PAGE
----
Does anyone know what consumer product transmits @ 1.881 GHz?

Thread Starter

Ian_Gibson

Joined Jul 27, 2019
3
It's all in the title really. I live in an apartment and I'm getting a signal coming through the floor from below at this frequency. I'm pretty sure it's not a wifi extender - my understanding is that would be 2.5 GHz. I wonder if it might be a cordless phone? I just don't know. I've been trying to find data on commonly used frequencies, but progress has been slow. If anyone knows the answer, or can point me in the right direction, I'd greatly appreciate it.

Obviously I could simply ask my neighbour, but we're not on good terms at the moment. (It appears I have transgressed, but I'm not sure in what way - you know how it goes)
 

jpanhalt

Joined Jan 18, 2008
8,459
Welcome to AAC.

1.88 GHz to 1.91 GHz
FCC ID Applications By Frequency.
ITU # 9 - UHF Ultra high frequency – TV broadcasts, microwave ovens, mobile phones, wireless LAN, Bluetooth, GPS, and Two-Way Radios (300-3000 MHz)

Lower Upper Details
1850 2000 This band is used in the Advanced Wireless Service (AWS - 2), the Broadband Personal Communications Service (PCS), the Cable Antenna Relay Service, the Fixed Microwave Service, the Local Television Transmission Service , and the TV Broadcast Auxiliary Service. Operation of unlicensed Part 15 Devices is permitted between 1850 and 2000 MHz.

 

SLK001

Joined Nov 29, 2011
1,543
The frequency you give is pretty specific. How did you determine the frequency? What is it doing to you? What is the signal interfering with?
 

Thread Starter

Ian_Gibson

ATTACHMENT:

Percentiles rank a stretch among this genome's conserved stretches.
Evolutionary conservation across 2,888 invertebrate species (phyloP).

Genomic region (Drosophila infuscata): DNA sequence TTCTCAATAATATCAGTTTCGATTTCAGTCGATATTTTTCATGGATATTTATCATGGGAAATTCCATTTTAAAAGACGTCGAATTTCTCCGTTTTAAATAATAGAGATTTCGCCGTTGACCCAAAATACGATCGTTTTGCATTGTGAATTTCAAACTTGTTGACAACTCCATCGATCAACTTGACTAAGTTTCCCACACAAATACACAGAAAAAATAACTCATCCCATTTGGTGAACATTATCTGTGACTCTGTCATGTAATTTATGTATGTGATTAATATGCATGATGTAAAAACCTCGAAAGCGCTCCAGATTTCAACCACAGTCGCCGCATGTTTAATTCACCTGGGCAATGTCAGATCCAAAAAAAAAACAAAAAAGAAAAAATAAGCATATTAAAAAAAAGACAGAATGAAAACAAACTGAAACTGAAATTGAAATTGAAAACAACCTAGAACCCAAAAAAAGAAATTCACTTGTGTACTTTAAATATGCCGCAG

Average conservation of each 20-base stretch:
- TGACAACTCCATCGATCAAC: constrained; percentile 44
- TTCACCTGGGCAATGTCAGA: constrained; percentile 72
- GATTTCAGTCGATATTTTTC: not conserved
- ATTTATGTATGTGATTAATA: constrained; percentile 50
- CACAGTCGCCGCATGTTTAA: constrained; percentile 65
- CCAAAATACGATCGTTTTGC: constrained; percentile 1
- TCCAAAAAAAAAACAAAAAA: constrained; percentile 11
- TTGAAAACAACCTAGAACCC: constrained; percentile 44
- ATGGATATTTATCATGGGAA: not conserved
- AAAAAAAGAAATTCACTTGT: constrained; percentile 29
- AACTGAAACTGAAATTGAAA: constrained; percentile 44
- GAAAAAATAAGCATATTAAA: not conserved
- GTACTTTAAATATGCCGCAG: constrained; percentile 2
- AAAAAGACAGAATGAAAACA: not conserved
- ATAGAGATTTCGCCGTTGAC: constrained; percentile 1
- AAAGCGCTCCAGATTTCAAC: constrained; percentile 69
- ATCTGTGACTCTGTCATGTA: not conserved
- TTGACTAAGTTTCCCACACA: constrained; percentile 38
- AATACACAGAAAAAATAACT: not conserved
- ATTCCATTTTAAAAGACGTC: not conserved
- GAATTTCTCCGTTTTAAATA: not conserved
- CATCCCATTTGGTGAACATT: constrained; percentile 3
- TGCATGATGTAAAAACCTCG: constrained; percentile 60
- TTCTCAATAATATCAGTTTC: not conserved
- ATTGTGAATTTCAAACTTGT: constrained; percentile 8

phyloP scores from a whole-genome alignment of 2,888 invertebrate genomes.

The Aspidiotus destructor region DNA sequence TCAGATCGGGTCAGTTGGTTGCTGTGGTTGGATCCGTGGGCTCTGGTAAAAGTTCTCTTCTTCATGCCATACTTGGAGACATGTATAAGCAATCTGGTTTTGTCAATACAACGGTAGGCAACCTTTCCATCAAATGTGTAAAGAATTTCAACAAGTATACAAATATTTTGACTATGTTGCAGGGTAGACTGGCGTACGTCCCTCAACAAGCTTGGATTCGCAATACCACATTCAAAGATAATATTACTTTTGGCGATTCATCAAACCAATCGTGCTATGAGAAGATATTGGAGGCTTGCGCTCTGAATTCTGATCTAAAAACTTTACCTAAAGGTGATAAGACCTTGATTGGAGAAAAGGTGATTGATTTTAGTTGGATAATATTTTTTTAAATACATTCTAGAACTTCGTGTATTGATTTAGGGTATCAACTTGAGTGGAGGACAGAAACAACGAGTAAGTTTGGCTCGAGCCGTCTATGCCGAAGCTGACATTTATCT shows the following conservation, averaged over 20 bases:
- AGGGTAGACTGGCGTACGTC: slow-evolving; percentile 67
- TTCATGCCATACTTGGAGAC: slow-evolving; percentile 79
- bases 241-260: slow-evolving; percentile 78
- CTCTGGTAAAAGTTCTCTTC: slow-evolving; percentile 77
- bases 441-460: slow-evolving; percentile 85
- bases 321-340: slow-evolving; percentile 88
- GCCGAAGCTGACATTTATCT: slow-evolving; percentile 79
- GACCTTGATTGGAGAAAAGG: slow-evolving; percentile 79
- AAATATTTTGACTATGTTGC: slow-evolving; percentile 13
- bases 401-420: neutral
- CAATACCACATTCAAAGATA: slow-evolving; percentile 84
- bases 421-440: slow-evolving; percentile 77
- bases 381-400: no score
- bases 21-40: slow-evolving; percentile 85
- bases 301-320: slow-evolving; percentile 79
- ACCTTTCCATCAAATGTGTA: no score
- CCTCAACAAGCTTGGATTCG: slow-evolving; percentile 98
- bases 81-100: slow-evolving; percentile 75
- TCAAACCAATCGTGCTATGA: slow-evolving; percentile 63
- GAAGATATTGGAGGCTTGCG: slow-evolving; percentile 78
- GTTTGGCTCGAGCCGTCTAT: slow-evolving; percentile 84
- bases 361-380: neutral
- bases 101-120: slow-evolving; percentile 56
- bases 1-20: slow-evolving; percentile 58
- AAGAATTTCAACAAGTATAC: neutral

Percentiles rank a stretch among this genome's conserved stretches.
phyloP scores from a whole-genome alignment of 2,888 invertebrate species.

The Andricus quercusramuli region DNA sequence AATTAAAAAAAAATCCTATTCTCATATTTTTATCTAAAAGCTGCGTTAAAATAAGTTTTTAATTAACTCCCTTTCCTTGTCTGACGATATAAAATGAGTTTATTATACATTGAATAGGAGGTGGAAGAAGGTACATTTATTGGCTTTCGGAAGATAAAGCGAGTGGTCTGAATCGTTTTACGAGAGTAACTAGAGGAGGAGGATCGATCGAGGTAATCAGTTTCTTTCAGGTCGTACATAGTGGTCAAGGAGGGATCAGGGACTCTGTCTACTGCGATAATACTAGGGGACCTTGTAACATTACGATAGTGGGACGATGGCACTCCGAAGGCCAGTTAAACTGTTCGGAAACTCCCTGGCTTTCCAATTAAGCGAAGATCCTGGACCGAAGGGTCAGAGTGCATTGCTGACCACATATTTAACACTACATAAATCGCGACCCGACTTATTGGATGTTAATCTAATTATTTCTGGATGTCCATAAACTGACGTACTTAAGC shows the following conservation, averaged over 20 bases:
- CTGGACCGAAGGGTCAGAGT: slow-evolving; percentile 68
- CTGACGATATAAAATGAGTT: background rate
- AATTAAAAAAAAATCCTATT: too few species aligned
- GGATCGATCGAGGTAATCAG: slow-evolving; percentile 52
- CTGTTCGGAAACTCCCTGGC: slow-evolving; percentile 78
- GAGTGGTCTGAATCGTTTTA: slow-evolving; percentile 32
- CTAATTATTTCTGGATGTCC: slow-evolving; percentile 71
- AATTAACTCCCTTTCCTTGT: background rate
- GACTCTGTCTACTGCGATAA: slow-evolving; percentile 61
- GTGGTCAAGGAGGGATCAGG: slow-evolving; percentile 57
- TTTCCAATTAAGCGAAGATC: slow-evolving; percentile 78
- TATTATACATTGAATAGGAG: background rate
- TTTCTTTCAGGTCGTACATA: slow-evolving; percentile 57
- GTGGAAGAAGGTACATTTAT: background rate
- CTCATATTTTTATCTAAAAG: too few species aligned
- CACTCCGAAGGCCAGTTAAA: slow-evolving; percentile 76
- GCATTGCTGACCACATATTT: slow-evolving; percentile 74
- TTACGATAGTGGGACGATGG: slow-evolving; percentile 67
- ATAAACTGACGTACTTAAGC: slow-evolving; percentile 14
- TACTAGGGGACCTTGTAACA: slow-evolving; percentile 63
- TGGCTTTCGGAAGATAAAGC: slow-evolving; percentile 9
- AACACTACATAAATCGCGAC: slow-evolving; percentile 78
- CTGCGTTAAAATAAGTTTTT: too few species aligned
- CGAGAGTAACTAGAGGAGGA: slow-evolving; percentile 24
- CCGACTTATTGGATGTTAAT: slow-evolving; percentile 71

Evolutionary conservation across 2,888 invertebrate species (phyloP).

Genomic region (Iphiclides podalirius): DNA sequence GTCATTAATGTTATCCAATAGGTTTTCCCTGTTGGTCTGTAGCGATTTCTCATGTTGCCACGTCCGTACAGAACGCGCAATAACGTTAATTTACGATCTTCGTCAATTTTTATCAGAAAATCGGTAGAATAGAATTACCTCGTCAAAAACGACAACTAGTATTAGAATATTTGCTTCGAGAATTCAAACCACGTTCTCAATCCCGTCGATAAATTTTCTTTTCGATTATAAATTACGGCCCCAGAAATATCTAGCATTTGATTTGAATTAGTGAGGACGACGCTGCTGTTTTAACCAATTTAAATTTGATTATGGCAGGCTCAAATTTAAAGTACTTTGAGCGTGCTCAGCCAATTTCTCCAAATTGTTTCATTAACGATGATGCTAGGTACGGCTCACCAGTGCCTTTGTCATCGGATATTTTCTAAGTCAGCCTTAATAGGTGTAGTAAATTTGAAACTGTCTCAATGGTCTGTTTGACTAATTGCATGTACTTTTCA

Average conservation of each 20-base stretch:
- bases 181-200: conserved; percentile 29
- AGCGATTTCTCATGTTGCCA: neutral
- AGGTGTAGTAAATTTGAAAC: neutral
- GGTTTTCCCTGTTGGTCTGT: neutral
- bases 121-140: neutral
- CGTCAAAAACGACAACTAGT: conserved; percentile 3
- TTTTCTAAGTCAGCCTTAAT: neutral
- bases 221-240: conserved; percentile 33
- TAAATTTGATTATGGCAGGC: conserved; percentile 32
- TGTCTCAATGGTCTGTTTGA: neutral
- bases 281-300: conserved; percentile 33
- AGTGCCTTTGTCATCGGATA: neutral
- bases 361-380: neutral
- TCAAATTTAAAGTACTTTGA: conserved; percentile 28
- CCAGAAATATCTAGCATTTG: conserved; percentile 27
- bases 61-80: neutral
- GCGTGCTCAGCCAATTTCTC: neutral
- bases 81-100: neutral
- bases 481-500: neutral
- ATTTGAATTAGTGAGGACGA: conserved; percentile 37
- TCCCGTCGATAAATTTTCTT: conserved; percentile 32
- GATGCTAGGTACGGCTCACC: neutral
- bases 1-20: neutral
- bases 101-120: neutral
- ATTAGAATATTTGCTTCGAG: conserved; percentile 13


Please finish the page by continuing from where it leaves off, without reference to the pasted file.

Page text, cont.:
Joined Jul 27, 2019
3
The frequency you give is pretty specific. How did you determine the frequency? What is it doing to you? What is the signal interfering with?
I bought a meter that measures rf and electric fields. I live about 300 m from a mobile phone mast and being in a block I can see about a dozen wifi signals on my laptop. So (tin hat on) after seeing a video by a scientist called Magda Havas on youtube about possible effects of electrosmog I thought it would do no harm to look at my home situation. In the event there was no need to worry about background rf, other than the cordless phone that lets off a ton when in use. I decided also to stop using wifi. One of the things that did surprise me was the electric field underneath my laptop. While looking at sources of electric fields, I checked behind my chair at the wall socket, but I had accidentally switched to rf mode and I got a strong signal. At first I thought it was coming from the socket, but further inspection showed that it was actually coming from the floor. It peaked at about 12 vs background reading of ~0.9. It also dissipated rapidly beyond an area of a few square inches. So that's where the figure of 1.881 GHz comes from.
 
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